Ed Karst, a retired Saskatoon police officer involved in the Milgaard investigation, said in an interview that he has a clear conscience, and will wait to see more details of the inquiry before commenting on any specifics.
"Everything was above board, so I'm not concerned at all," Karst said.
"(But) knowing now what I didn't know then, I suppose things could have been done a little different. There's always afterthought, but I didn't know that at the time."
The commission will not assign criminal or civil responsibility, although McCallum is theoretically free to recommend that another investigation take place, commission counsel Doug Hodson said.
According to the terms of reference, the commission can look into all aspects of the Miller murder investigation and the criminal proceedings that led to Milgaard's conviction.
It will also try to determine whether the case should have been reopened at various points when new information came to light over the years.
The hearings will likely be held in Saskatoon. A final report will be delivered to the justice minister, and then released to the public.
Both Quennell and Hodson said piecing together information from a 35-year-old case could prove difficult.
"We may face some challenges with recollections," said Hodson, who attended the news conference with Quennell at the Saskatoon cabinet office.
Hodson said the inquiry may have to rely heavily on documentation. Some potential witnesses may have died or forgotten details of the case.
Over the next few weeks, the commission will finalize its procedures and infrastructure, Hodson said.
He hopes to begin hearings by April to determine which parties will have standing at the inquiry. The inquiry website should be up and running within a week.
Joyce Milgaard said she'll be "eternally grateful" to the Miller family for urging officials to re-examine the case. She said her heart goes out to them, as the inquiry will bring back many unpleasant memories.
She's looking forward to testifying.
"I think it's important that the truth comes out," she said in a telephone interview from her busy Petersfield, Man. home, where she spent Friday fielding calls and giving television interviews in her living room.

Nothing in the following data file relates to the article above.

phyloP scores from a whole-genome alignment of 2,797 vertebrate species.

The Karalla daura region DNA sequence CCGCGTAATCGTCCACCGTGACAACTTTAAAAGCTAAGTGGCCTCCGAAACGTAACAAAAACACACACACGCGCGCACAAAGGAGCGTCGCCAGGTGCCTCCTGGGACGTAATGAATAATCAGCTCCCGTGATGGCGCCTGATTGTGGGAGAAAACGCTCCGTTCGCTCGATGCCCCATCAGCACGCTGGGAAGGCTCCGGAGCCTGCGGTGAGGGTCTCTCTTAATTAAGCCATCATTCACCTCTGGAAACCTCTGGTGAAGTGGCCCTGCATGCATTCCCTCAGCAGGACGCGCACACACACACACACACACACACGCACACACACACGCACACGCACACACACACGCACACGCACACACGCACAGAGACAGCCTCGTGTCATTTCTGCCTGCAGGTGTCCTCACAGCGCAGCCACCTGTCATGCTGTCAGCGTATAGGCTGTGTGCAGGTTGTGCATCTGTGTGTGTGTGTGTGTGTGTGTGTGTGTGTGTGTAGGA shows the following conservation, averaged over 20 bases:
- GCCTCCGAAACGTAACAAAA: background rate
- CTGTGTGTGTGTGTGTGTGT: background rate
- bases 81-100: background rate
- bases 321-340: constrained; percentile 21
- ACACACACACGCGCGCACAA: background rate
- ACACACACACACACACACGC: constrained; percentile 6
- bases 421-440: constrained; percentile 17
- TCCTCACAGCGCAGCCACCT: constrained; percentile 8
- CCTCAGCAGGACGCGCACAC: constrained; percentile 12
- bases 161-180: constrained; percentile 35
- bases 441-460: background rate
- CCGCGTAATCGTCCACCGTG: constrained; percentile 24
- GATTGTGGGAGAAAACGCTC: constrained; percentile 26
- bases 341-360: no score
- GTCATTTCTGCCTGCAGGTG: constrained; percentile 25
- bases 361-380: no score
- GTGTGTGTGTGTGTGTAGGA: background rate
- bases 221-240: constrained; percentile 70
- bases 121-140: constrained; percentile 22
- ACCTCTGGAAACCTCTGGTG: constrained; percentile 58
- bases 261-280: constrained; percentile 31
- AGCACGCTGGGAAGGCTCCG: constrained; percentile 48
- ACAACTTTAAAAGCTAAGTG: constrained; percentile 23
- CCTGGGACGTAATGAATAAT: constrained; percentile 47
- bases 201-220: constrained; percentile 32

Joyce Milgaard said she hopes to discover what role justice officials played in the case. She said she's disappointed the inquiry cannot assign liability or blame.
Even though it was many years ago, those who may have done wrong should be punished, she said.
David Milgaard was not available for comment, as he is paragliding in Romania, she said. He then travels to Morocco and Finland before coming back to Canada.
David Asper, who served as Milgaard's co-counsel, has also been calling for the inquiry since Milgaard was freed from prison in 1992.
"I wish the inquiry well. On the other hand, it's 12 years since David got out of prison," said Asper, now executive vice-president of CanWest Global Communications Corp.
Asper hopes the inquiry answers three main questions: why did they arrest Milgaard for the murder when most signs pointed to an unknown perpetrator, later found to be Fisher; why did some witnesses change their stories at various points of the proceedings; and, what did prosecutors and police do when evidence began to surface questioning Milgaard's guilt?
"The disclosure of the bad guys in public may be a deterrent to others who might consider doing the same kind of things," Asper said from his Winnipeg office Friday afternoon.
REGINA (CP) - More than 30 years after David Milgaard was sent to prison for a horrific murder he did not commit, a public inquiry was formally launched Friday to look at how the justice system failed him.
Alberta Justice Edward P. MacCallum has been appointed to oversee the probe, said Saskatchewan Justice Minister Frank Quennell. "We are committed to finding answers to the many unanswered questions that surround this case," Quennell said from Saskatoon, where the case is centred.
"There are all kinds of concerns about how the case was handled originally at trial and subsequently, years later, when other information was provided, perhaps, to police and the prosecutions branch of the Department of Justice."
Milgaard spent 23 years in jail for the 1969 murder of Gail Miller, a 20-year-old nursing aide from Saskatoon.
In 1992, the Supreme Court quashed Milgaard's conviction and in 1997 DNA evidence cleared him of the crime.
That same evidence convicted another man, Larry Fisher in 1999. He is currently serving a life sentence.
The province held off on an inquiry while Fisher's appeal was still before the courts. When the appeal was lost last September, the province promised the hearing.
Quennell admitted that the inquiry may have some trouble getting to the truth because of the number of years that have passed since Milgaard was convicted.
"There will be witnesses that are no longer available," Quennell said. "I don't know what the commission will be able to determine, I don't know what it's findings will be, but we will have to wait and see."
He also admitted that many of the findings may not be of any use to police or to the Justice Department because policies have changed since then.
Even so, Quennell said, the inquiry must go ahead to give closure to both the Milgaard and Miller families.
Joyce Milgaard, David's mother who worked tirelessly to free her son, was elated with the news.